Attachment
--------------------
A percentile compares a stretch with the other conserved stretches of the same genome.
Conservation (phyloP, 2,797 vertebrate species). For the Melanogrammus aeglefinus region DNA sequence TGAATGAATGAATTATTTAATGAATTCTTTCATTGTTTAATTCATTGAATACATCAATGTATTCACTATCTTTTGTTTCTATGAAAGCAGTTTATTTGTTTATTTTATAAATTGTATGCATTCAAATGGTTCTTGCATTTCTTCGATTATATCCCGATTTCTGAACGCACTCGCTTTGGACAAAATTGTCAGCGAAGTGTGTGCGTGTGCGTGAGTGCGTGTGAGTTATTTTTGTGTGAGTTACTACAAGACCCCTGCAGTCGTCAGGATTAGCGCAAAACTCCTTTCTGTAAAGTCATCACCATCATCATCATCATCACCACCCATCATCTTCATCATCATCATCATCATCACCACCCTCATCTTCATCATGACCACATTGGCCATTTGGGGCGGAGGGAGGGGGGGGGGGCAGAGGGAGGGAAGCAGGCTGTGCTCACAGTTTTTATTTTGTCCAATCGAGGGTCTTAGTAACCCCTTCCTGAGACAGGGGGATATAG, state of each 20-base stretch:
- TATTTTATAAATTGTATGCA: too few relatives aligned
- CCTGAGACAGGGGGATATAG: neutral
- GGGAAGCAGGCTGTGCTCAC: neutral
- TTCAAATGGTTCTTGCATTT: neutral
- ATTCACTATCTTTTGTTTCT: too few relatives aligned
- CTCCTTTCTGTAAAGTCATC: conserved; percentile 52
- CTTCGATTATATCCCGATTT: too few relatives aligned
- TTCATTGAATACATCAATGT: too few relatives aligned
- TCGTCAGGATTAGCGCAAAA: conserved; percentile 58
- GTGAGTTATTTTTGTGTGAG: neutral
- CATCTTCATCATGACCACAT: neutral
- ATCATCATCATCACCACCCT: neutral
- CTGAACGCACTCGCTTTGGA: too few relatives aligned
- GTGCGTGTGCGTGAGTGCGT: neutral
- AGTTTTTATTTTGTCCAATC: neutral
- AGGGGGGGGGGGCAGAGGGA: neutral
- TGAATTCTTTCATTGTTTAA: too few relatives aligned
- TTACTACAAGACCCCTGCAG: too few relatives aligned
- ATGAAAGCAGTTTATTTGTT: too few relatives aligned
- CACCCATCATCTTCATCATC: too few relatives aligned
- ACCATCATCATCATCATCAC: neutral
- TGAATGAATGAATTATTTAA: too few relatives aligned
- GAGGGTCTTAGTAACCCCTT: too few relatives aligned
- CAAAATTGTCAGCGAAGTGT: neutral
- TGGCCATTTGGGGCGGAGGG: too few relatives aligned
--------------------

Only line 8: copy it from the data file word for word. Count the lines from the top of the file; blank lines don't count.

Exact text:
- CTCCTTTCTGTAAAGTCATC: conserved; percentile 52